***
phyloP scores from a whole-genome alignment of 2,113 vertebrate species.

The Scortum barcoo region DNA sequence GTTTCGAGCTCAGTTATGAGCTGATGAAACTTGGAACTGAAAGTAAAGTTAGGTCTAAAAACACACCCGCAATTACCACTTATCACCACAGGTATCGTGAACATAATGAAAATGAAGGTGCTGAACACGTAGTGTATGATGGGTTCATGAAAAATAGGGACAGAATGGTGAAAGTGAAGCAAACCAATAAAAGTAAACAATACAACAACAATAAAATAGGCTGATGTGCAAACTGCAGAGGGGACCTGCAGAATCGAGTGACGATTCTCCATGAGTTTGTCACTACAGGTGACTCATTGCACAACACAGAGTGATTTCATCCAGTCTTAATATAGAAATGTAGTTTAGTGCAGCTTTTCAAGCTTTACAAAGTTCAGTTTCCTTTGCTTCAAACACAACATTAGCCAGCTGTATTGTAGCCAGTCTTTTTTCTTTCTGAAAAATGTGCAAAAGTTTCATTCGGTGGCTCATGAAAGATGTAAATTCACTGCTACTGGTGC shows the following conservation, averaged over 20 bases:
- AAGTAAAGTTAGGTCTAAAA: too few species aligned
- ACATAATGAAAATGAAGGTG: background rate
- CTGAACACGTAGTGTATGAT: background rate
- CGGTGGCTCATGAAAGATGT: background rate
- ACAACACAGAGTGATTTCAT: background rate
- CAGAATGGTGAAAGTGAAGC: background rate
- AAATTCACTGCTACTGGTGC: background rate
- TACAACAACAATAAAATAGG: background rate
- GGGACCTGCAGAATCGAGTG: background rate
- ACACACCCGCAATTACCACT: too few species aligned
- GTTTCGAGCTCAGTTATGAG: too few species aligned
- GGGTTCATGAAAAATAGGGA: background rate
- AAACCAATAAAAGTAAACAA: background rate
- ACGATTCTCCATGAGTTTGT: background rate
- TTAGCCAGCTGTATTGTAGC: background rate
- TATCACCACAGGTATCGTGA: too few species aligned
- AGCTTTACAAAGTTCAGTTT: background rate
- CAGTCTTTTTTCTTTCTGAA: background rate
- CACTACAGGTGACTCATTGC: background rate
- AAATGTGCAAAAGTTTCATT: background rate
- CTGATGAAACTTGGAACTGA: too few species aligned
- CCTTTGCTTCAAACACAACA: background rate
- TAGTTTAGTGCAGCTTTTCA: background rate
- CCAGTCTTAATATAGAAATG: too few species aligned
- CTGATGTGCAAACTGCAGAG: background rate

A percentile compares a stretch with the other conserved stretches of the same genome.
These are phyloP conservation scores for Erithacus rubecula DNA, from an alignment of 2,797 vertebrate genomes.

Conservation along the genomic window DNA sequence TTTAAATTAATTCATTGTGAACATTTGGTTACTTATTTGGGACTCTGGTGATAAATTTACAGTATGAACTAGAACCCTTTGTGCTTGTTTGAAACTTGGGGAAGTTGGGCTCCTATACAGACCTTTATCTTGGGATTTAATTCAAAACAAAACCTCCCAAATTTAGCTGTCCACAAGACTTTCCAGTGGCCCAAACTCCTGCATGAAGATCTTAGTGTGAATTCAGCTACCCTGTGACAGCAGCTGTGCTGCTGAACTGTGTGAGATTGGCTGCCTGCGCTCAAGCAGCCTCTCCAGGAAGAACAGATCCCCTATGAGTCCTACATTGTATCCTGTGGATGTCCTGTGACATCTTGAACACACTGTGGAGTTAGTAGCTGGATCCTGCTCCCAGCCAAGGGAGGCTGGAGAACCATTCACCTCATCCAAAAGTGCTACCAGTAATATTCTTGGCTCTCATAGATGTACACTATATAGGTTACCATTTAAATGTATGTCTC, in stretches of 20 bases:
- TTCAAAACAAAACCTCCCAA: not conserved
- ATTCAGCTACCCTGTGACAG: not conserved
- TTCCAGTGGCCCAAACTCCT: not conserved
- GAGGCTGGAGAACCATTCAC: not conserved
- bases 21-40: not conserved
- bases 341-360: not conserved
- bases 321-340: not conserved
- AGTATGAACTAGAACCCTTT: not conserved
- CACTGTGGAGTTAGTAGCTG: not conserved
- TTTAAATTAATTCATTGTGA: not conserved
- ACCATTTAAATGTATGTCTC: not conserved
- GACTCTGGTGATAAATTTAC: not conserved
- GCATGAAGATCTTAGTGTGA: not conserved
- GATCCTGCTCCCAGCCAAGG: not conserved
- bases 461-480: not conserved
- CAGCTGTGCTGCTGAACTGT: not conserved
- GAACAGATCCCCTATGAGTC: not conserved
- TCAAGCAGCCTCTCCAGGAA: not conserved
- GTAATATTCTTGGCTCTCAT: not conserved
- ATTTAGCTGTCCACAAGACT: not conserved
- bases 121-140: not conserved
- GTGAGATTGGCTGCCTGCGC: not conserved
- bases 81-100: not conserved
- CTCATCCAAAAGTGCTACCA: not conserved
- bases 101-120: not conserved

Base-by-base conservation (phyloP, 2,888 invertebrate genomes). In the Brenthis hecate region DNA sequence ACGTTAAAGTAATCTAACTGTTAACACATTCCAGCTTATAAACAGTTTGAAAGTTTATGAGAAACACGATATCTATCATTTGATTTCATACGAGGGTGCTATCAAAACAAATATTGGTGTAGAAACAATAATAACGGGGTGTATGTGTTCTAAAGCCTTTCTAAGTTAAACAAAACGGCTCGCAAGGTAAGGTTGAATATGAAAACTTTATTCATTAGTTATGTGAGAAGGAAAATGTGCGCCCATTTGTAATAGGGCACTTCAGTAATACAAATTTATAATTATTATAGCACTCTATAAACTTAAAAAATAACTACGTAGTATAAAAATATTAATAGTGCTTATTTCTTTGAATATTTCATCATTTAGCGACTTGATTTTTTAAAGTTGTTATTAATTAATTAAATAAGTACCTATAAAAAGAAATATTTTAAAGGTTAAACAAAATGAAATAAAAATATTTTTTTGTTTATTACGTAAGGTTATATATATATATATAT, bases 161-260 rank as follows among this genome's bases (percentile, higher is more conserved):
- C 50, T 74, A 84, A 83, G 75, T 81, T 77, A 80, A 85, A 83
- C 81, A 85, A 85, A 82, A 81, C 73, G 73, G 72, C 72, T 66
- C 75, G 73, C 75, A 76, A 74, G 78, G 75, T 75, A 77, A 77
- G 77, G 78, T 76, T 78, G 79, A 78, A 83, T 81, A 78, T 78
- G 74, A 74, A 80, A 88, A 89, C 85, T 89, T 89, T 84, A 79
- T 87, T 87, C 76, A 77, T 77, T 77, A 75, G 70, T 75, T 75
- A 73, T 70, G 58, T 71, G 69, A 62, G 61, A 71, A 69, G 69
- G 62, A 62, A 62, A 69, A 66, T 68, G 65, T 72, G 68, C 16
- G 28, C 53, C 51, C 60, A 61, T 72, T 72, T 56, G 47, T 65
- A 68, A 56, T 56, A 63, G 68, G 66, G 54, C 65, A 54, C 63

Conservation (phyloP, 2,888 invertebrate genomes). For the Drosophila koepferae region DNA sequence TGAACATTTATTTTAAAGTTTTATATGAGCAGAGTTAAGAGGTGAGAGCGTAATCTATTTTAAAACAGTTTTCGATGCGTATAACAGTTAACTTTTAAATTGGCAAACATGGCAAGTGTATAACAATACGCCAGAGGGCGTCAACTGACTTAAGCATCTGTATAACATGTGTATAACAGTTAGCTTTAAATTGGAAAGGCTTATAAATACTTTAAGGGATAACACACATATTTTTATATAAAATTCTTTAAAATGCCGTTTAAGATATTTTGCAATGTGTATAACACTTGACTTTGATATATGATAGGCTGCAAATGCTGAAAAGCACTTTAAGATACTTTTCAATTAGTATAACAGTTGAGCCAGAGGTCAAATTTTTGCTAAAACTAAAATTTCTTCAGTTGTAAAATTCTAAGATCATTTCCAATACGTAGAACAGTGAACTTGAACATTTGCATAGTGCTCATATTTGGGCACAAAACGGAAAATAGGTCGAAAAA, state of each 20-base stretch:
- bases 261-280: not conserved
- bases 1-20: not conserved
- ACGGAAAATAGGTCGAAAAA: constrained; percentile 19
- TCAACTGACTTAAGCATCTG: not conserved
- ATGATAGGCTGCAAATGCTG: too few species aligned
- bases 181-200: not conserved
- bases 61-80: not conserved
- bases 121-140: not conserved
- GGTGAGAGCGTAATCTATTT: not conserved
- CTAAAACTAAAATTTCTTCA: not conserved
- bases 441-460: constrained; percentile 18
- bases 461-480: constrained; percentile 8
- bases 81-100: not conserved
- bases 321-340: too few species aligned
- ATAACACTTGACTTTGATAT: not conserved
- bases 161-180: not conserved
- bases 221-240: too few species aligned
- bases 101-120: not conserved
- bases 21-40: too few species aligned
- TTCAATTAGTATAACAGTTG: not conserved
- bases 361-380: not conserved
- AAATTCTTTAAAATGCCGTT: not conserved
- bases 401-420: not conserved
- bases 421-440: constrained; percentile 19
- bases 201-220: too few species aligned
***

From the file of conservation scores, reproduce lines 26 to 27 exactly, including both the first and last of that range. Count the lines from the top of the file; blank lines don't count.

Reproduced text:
- CCAGTCTTAATATAGAAATG: too few species aligned
- CTGATGTGCAAACTGCAGAG: background rate